After surveying over 47,000 consumers across the globe, our recently released 2020 Banking Consumer Study surfaces important consumer trends, behaviours and beliefs. As the lead for Strategy and Consulting in Europe, I wanted to narrow the scope of our research to talk specifically about the region. In this post I focus on the theme of trust, with a high-level analysis that compares the responses from Europeans with those from other parts of the world.
Europeans find data sharing too intrusive
Respondents in Europe showed more hesitation to share data than their counterparts elsewhere in the world, even when it would result in better service. Only 48 percent said they would share more personal data with a bank for certain benefits or a more personalised service, compared with 56 percent for other respondents.
The reasons Europeans are reluctant to give up personal data is interesting. We seem less concerned about data getting stolen from a provider (18 percent, compared to 32 percent for others) or that our data will be sold to third parties (20 percent, versus 26 percent for others). Our reluctance is mainly due a perception that it’s simply too intrusive: 48 percent of Europeans cited this as a reason to withhold data, compared with only 35 percent of other respondents. This implies that data privacy in Europe is more a matter of personal conviction, or even annoyance (the second-most cited reason is “I worry that I’ll be sent lots of irrelevant information”), than a practical concern.
So, is there a difference in the type of data Europeans are willing to share? To some degree.. Europeans are almost willing as other respondents to share location and income data in order to get more efficient, well-informed advice and services. But we are significantly less likely to share lifestyle, health and relationship status data for these kinds of perks (variance ranges from 8.2 to 14.4 points).
This pattern follows when we consider willingness to share data for specific services, such as more relevant advice and discounts. Overall, Europeans are just slightly less willing (2 – 5 percent less) to share data, regardless of the type of service being offered and even if that includes lower prices and discounts.
Level of trust in advisors lowers with digital channels
A theme of our 2020 Banking Consumer Study is a lack of trust in banks. Europeans are no different. What is particularly noteworthy, however, is how much the channel seems to impact the trustworthiness of a service.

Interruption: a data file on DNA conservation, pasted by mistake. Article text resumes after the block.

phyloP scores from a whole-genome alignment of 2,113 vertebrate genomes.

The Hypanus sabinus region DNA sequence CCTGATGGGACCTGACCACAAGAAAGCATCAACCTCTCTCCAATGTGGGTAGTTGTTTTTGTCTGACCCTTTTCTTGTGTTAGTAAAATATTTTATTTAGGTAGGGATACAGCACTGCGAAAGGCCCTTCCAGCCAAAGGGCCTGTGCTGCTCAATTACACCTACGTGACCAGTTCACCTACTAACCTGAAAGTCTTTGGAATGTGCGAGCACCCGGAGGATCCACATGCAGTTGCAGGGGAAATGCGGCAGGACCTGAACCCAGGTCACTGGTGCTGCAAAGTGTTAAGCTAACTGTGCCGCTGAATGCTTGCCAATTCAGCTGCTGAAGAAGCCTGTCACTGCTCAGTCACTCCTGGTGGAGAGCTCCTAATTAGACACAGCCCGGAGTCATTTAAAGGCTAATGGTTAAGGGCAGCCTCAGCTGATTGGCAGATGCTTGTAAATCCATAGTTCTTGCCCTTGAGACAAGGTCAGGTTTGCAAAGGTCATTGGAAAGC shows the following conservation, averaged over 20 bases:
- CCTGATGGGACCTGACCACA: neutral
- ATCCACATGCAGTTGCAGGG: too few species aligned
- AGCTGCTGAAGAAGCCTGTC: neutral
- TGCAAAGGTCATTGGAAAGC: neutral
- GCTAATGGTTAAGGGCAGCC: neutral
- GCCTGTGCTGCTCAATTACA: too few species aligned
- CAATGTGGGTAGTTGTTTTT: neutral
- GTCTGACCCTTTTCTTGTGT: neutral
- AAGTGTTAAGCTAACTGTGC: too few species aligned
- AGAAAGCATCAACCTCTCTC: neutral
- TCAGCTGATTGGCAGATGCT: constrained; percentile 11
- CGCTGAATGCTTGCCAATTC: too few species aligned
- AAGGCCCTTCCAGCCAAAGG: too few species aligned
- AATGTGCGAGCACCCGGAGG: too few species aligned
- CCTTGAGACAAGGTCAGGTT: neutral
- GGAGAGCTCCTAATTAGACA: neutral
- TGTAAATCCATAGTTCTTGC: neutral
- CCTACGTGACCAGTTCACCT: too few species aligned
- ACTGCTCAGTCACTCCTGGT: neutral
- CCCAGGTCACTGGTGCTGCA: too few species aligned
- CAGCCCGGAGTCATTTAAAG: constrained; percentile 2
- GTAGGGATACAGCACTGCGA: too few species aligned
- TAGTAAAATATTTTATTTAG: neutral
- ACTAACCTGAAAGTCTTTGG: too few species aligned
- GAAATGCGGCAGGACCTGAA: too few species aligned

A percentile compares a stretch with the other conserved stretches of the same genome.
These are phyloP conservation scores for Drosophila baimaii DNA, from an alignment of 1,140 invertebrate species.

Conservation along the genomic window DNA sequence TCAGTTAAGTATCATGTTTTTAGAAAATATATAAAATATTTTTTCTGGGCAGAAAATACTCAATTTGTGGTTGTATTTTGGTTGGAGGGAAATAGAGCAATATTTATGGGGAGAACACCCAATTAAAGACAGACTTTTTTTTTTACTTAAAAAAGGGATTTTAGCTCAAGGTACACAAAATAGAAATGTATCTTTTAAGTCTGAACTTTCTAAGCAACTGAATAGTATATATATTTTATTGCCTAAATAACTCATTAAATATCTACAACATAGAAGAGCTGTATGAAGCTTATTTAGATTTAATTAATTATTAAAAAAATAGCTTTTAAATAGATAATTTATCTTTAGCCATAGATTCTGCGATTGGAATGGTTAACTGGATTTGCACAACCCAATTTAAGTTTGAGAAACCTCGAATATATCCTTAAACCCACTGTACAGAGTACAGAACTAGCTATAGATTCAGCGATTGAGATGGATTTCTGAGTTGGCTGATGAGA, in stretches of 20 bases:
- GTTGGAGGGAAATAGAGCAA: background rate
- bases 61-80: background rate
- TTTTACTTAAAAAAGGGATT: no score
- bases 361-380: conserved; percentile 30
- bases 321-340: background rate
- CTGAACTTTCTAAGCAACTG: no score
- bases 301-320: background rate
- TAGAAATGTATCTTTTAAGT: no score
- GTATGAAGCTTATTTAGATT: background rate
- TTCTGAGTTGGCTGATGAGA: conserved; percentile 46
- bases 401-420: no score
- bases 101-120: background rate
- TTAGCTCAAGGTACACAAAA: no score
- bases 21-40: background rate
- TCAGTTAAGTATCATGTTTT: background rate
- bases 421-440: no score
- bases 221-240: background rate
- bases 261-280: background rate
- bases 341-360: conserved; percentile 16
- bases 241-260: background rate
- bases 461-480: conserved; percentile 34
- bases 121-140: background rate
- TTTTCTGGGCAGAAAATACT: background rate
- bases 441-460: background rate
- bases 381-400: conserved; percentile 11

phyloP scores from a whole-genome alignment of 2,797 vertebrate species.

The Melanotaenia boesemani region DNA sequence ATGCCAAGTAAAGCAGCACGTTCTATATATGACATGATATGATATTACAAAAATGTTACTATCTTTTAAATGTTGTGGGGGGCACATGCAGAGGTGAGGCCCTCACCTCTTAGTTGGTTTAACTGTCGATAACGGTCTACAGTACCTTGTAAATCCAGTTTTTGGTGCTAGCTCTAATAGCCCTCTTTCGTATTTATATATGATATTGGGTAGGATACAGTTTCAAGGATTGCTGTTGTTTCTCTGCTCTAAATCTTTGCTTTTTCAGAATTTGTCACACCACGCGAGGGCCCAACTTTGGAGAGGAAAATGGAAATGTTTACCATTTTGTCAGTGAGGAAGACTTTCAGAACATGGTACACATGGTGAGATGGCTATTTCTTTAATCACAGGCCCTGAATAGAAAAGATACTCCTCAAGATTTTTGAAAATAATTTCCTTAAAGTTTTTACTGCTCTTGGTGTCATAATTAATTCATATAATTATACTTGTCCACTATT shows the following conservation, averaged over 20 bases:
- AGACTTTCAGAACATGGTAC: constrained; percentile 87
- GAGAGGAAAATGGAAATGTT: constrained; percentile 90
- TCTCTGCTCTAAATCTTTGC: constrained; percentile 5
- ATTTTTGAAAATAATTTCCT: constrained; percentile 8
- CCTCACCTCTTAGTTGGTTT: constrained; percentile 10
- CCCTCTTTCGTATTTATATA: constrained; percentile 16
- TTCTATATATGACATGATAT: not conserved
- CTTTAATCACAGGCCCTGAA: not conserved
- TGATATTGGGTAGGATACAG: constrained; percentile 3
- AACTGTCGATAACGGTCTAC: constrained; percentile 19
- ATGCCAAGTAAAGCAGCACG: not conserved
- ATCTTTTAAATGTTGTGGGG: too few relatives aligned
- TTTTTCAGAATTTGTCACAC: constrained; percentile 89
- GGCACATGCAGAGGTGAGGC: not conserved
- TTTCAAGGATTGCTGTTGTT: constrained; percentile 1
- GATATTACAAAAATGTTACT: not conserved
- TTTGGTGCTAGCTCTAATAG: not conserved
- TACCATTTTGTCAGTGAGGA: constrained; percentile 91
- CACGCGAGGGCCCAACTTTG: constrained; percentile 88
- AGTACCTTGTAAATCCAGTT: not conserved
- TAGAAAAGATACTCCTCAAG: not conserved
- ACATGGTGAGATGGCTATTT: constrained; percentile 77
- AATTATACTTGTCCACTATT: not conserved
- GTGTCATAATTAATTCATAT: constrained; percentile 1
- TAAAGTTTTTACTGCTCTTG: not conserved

When looking for advice in applying for a loan or mortgage, 56 percent of Europeans said we would trust a human advisor in a branch “a lot.” A human advisor over the phone, however, drops down to 35 percent. A human advisor over a video call? Only 26 percent. In every scenario, consumers are still engaging with a human advisor. Yet, providing the advice by video instead of in-branch reduces trust by more than half.
This is particularly striking because this survey was conducted during the COVID-19 pandemic, when we were all forced to interact via video calls. It’s possible that consumers are more sensitive about video calls for advice than for other purposes. Whatever the reason, this survey response implies a kind of intangible connection that seems to occur in a face-to-face meeting but less so over the phone or on video. The question for banks moving forward is: How can this in-person trust be transferred to a digital channel? But that’s for another blog post…
By the way, this same pattern holds true for advice about product offerings. One in two Europeans would trust the in-branch advice “a lot”, but this collapses to 25 percent delivered on a video call.
Consumers were also asked how much trust they had in different types of service provider – to look after their long-term financial well-being and to safeguard their data. For both questions, European respondents showed high levels of trust in their bank – significantly higher than in other organizations such as tech providers, retailers and social media.
Complacency is a barrier for Neobanks
Before I wrap-up, I want to quickly touch upon neobanks. Europeans regard neobanks skeptically, whether that’s about trusting them to look after their data (6 percent said they had “a lot” of trust), to look after their long-term financial wellbeing (4 percent) or to provide products and services outside their core areas of expertise (8 percent). But each of these questions also had 40 – 50 percent of respondents saying “I’m not sure.”
As it turns out, this lack of trust has little to do with the neobanks themselves. Almost 50 percent of respondents said that one reason they don’t have a neobank account is that they are happy with their current provider. To go along with this, 38 percent said they were unfamiliar with what neobanks had to offer. The barriers to entry for neobanks seem to be complacency and a lack of product knowledge, rather than dissatisfaction with what neobanks are offering.
The global Banking Consumer Study report also examines how consumers’ behaviour and preferences have shifted due to the pandemic – you can access it here.